There’s a bitter irony here, in that Raheem Sterling would’ve never earned a big-money move to Manchester City had he not continuously lit up Anfield during his three full seasons in the Liverpool first team – most particularly the 2013/14 campaign when he played a key role in the club’s unexpected title bid under Brendan Rodgers.
But since departing Merseyside under a cloud of controversy in summer 2015, Anfield has been anything but a happy hunting ground for the young, exciting forward who once had the Mersey faithful sitting on the very edge of their seats. Indeed, in his four return trips as a Manchester City player, the England international has failed to score or assist, while incurring two bookings.
Those yellow cards are a symbol of Sterling’s frustration whenever he returns to the club that gave him his first chance at senior level, but even without the bookings it’s been clear to see the effect jeers, hisses, boos and whistles from fans who once lovingly sung his name have had on a forward who – as we often forget – is still just 23 years of age and some way off full maturity.
Having failed to have any kind of impact on the game, Pep Guardiola hauled off an increasingly belittled and frantic Sterling in the Premier League trip to Anfield last season, and his departure was quickly followed by City’s consolation comeback in that thrilling 4-3. When City would return to Anfield a few months later, this time in the Champions League, Sterling was left on the bench. Clearly, Guardiola felt the situation had become too much for his favoured forward to handle.
Not that Sterling would be alone in that regard. Wayne Rooney’s scoring record against his boyhood club Everton and their local rivals was infamously poor compared to his usual standards with just 12 goals in 46 meetings, and as Gary Neville explained around this time last year, a big part of the problem was his family’s emotional connection to returning to Merseyside.
“It was an emotional thing for him. Going back to Merseyside – and especially Everton – was a big thing for him and his family. It built up a lot in his mind.”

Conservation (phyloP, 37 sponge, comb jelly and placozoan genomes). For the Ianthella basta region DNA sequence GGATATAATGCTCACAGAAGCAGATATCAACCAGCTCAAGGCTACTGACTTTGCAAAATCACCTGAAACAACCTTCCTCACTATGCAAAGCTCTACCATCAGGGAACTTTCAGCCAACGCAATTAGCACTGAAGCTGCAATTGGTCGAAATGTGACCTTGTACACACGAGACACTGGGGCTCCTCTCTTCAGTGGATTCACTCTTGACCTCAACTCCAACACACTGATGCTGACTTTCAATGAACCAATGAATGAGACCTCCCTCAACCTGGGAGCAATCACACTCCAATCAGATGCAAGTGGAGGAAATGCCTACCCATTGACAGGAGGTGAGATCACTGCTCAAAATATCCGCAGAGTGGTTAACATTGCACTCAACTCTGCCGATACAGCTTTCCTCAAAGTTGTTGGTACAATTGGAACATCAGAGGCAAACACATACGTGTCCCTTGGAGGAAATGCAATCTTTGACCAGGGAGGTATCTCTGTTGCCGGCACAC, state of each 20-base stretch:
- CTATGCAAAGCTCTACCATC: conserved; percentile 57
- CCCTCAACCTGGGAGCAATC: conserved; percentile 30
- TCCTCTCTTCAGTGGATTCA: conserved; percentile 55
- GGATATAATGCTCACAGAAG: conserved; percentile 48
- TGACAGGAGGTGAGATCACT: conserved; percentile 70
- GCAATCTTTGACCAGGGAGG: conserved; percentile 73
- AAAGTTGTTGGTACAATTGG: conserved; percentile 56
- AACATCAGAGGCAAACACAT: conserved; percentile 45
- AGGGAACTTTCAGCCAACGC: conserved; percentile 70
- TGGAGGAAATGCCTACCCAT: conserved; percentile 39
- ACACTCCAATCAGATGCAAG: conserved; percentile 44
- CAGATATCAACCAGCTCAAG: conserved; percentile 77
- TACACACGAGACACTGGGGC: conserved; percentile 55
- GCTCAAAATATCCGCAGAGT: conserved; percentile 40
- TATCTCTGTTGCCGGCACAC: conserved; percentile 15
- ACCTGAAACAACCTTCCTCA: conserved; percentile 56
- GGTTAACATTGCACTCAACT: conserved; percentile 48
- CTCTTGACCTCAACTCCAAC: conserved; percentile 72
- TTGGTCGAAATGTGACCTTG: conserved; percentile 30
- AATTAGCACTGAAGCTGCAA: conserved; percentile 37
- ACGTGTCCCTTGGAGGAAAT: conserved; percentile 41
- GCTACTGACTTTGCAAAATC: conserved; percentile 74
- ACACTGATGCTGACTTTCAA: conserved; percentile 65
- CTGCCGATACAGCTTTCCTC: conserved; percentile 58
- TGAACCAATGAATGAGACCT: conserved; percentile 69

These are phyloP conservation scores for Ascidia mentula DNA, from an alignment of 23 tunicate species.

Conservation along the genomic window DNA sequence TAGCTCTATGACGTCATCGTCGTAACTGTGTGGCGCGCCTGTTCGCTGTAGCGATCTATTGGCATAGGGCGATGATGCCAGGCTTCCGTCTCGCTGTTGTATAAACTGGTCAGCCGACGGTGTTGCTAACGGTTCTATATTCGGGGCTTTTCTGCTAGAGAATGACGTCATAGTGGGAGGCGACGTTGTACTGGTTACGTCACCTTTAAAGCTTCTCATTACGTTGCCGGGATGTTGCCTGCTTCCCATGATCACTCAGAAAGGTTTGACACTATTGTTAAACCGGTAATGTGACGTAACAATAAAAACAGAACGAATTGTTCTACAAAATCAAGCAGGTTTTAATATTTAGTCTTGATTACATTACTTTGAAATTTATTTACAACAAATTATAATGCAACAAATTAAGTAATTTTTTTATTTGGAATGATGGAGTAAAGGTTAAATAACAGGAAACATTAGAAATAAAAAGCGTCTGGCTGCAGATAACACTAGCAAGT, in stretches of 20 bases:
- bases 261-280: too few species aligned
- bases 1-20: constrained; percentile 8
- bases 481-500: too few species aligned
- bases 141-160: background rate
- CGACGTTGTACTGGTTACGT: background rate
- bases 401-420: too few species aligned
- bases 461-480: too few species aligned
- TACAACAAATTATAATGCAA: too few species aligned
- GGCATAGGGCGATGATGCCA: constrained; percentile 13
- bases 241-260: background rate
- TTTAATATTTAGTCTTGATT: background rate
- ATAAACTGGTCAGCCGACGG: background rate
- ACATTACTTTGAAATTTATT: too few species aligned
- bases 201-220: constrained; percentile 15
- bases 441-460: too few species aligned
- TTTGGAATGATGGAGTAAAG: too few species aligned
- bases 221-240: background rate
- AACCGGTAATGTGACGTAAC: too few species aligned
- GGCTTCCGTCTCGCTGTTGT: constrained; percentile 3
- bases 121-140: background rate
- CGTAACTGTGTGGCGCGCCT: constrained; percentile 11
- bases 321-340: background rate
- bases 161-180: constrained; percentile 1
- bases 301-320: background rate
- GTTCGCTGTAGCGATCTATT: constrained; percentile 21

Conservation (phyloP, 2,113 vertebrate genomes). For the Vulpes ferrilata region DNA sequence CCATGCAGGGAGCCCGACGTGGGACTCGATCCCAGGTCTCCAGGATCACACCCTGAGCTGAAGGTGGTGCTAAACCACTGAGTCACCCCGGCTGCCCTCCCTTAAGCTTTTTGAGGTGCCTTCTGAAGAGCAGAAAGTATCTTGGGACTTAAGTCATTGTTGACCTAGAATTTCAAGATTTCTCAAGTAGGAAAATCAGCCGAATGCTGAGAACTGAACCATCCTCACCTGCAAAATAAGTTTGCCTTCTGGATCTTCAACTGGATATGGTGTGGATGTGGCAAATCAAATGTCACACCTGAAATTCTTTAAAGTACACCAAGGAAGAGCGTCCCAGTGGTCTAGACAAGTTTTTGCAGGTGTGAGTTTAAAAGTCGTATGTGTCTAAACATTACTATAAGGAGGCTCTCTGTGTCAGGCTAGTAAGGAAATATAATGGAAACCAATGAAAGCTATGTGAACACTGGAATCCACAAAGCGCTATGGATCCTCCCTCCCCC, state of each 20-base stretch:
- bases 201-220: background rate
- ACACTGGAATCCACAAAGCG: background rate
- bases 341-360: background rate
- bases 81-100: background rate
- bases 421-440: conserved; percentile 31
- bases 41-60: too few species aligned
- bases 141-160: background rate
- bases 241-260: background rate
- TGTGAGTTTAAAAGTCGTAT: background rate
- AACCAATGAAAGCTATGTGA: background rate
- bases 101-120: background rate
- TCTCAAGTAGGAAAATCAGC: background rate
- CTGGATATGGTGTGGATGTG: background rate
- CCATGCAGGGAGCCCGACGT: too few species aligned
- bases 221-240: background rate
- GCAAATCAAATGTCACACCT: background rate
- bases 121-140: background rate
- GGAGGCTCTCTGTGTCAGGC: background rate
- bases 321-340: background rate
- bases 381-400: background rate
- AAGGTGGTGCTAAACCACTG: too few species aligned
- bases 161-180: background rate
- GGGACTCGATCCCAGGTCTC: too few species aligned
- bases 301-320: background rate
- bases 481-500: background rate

For Sterling, it’s never been a family affair in quite the same way – amid all the superficial hoo-hah about disloyalty to Liverpool as his intentions to join Manchester City became apparent, it’s often forgotten that only five years earlier he was living in west London playing for QPR – but perhaps because of how nasty the transfer saga became, perhaps because of how intense the hostility Liverpool fans express towards him still is, the 44-cap attacker suffers similar problems to the former Manchester United captain. Emotionally, he’s seemed completely overwhelmed at Anfield, lost in the hysteria of the terraces rather than focusing on the realities of the game itself.
Indeed, in addition to failing to score, assist or even win at Anfield – although Manchester City have only ever managed one Premier League victory there – Sterling’s four outings have accumulated just three shots at goal, three key passes, and perhaps most tellingly eight dispossessions and eight unsuccessful touches.
But perhaps a fortuitous goal or assist is all Sterling needs to break the psychological suffocation he suffers upon returning to the club where he made his name. So, Manchester City fans, would you start Sterling this weekend when Guardiola’s side travel to Anfield once again? Let us know by voting below…